January 2, 1956
Great Falls, Montana
Patricia Kalitzke (16) and Lloyd Bogle (18) are killed; their murders remain unsolved
Kalitzke and Bogle were last seen leaving a drive-in around 9 p.m. on January 2. When they failed to return home that evening, Kalitzke’s parents assumed the pair had eloped. The next day, however, three young boys found Bogle’s body near a tree in a remote lovers’ lane area. Nearby was his car, with the ignition still switched on and the headlights lit. His hands had been tied behind his back with his own belt and he had been shot in the back of the head execution-style, with the bullet entering above his right ear. Due to the extreme angle of the shot, it was surmised Bogle had been forced to his knees before he was killed.
Kalitzke’s body was found the day after Bogle’s, about 7 miles (11 km) away at the bottom of a 20-foot (6-meter) embankment. She had also been shot while on her knees, the bullet also entering above her right ear. It was estimated Kalitzke was killed an hour after Bogle.
Robbery was not suspected to be a motive behind the killings as Bogle had left money and a camera in his car.
Few clues were left behind and the case soon grew cold, though it was not forgotten with several suspects being suggested and pursued through the years. One such suspect was Wendell Wallace Smith who claimed he had killed a boy and a girl in Montana. He was questioned and ruled out as a suspect in 1964, however. Detective John Cameron, author of It’s Me: Edward Wayne Edwards, the Serial Killer You Never Heard Of, suggested Edwards as a candidate for being Kalitzke and Bogle’s murderer. Cameron was able to trace Edwards to the Great Falls, Montana area in 1956. Additionally, Edwards had a history of killing young couples: he had been convicted of a similar double murder in 1977 in which he shot a young Ohio couple to death, and was later linked via DNA to the double murder of a young couple in Wisconsin who were killed in 1980. He received a death sentence for the murder of a man he considered a son and was sentenced to death, but died in prison of natural causes at the age of 77 before this execution by lethal injection could be carried out. Cameron also attributes many other murders to Edwards as well, including the murders of JonBenet Ramsey and the missing union leader Jimmy Hoffa, and suspects Edwards was the still-unidentified Zodiac Killer.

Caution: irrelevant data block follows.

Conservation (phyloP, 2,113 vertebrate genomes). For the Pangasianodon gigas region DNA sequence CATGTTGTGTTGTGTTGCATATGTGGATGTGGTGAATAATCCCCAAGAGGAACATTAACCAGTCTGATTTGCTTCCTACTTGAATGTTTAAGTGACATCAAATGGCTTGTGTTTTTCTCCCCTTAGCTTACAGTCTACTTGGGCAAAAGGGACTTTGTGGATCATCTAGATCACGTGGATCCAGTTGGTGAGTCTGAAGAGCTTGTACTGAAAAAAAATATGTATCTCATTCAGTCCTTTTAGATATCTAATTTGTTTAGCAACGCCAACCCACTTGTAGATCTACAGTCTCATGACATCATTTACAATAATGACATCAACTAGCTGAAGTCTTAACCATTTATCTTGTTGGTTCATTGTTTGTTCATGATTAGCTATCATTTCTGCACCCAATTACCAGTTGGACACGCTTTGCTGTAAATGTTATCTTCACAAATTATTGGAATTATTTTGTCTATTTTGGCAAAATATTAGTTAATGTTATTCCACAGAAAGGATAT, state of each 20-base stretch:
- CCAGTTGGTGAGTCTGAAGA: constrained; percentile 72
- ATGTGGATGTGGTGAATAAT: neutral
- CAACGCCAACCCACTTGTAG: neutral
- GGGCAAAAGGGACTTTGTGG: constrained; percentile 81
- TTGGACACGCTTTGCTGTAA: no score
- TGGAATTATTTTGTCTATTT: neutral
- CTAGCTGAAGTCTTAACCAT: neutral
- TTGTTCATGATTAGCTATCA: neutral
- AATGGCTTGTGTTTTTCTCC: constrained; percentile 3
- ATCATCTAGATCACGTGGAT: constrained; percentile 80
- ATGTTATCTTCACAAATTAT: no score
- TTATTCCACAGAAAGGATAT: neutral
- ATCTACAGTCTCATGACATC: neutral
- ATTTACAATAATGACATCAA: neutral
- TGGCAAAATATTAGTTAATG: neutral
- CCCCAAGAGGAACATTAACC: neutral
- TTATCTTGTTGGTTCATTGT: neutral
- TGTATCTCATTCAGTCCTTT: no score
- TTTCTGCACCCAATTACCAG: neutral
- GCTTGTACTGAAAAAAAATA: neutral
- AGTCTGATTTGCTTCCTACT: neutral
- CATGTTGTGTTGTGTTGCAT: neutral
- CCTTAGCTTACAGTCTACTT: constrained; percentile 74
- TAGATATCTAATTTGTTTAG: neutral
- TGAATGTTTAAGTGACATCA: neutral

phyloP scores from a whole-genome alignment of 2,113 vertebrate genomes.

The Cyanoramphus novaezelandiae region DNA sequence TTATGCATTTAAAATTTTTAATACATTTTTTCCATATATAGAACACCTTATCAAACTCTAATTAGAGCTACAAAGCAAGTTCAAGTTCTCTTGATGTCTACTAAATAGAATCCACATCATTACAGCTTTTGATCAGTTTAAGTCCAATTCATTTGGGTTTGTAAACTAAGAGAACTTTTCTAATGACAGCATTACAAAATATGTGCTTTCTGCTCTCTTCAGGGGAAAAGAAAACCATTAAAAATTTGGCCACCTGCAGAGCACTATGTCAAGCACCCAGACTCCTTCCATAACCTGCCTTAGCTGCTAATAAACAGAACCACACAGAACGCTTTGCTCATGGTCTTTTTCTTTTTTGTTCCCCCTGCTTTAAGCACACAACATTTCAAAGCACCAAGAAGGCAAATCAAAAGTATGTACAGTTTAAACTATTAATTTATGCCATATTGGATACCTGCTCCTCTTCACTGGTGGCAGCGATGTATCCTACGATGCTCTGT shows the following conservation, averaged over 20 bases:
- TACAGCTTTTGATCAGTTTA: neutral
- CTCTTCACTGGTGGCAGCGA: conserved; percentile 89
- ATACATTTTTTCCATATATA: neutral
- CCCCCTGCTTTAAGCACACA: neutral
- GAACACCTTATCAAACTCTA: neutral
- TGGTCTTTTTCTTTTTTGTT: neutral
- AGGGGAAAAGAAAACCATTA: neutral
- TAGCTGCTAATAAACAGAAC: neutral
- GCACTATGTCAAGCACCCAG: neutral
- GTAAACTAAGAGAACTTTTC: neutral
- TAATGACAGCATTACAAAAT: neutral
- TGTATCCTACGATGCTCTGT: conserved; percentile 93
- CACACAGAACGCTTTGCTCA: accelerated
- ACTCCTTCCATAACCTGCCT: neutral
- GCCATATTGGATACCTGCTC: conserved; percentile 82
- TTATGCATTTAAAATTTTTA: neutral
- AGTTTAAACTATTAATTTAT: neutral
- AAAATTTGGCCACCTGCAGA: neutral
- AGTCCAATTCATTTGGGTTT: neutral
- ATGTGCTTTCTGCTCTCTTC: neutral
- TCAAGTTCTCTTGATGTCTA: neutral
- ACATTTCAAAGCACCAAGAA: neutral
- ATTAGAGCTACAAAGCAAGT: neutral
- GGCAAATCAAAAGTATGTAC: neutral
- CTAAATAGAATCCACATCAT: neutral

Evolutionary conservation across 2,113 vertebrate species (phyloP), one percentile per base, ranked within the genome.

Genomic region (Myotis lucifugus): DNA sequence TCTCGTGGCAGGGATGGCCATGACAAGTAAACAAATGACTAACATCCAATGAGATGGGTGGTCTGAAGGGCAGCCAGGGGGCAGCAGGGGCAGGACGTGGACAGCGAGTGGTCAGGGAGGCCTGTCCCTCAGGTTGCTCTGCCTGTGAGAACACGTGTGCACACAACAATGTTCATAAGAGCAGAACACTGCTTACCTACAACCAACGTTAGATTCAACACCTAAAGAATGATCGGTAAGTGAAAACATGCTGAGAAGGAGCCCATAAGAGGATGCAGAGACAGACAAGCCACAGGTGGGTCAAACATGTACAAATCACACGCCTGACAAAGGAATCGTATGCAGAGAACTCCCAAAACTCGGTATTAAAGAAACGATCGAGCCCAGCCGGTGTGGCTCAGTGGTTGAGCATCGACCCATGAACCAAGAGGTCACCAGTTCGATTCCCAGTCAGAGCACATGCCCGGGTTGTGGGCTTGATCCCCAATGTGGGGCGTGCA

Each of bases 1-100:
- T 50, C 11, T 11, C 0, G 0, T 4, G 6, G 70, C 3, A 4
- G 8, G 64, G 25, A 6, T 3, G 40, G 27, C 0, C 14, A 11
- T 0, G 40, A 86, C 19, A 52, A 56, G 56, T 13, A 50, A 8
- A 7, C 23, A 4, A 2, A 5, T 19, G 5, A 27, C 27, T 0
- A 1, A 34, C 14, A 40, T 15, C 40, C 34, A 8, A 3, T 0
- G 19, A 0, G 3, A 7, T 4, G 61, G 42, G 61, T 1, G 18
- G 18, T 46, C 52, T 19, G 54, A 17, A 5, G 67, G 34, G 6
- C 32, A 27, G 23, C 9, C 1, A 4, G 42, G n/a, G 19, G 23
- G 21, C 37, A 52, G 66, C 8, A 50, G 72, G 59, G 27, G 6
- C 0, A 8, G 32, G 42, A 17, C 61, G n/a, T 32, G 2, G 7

In 1989, investigators cut down the tree Bogle’s body had been found near with the hopes it contained the missing bullet which had killed him. “The tree … has always been a major interest to law enforcement officers because that’s where [Bogle] was killed – right at the tree,” Cascade County Sheriff Barry Michelotti told reporters. An attempt was made to x-ray the tree, but at 80 feet (24 meters) tall and 4.5 feet (1.3 meters) in diameter, it proved to be too large and dense to effectively scan. Thirty-three growth rings were shaved down and several bullets were removed at varying angles and positions within the tree trunk. To date, the ballistic testing of the bullets has not been linked to another case or gun.
The case remains unsolved.
“Lloyd Duane Bogle and Patti Kalitzke — Great Falls.” Billings Gazette. September 25, 2018. Accessed: January 2, 2021. https://billingsgazette.com/lloyd-duane-bogle-and-patti-kalitzke-great-falls/article_1c549c97-f54d-5e4e-aabe-65b2e65fd2f1.html
“10 serial killer cases with Montana connections.” The Billings Gazette. March 18, 2016. Accessed: January 2, 2021. https://billingsgazette.com/news/crime/10-serial-killer-cases-with-montana-connections/collection_c6b69538-f20d-570a-af13-0a55cf7a9dac.html
“Book probes 1956 killings.” Great Falls Tribune. April 13, 2014. Accessed: January 2, 2021. https://www.greatfallstribune.com/story/news/local/2014/04/14/book-probes-1956-killings/7688701/
Japenga, Ann. “Old Murders That Won’t Die: Crime: Unsolved homicides haunt some investigators decades after the slayings. Occasionally, a new clue surfaces, keeping the obsession alive.” Los Angeles Times. February 6, 1990 (archived: https://www.latimes.com/archives/la-xpm-1990-02-06-vw-231-story.html)
“Lawmen cut bullets from cottonwood.” The Billings Gazette. December 21, 1989
“Authorities Cutting Tree To Find Bullet in Unsolved 1956 Double Murder.” Associated Press. November 28, 1989 (archived: https://apnews.com/article/4d070bbb1466e434d464d67ae672f884)
“Man Is Cleared Of State Slaying.” The Billings Gazette. December 18, 1964
“Was Suspect In Montana? Sheriff Asks.” Great Falls Tribune. December 17, 1964
“State Crime Laboratory Urged by Reward Group.” Great Falls Tribune. January 19, 1959
“Trail of Mad Killer Cools as Officers Fail to Find Clues.” The Billings Gazette. January 6, 1956
“No Concrete Clue Found in Double Killing.” Great Falls Tribune. January 6, 1956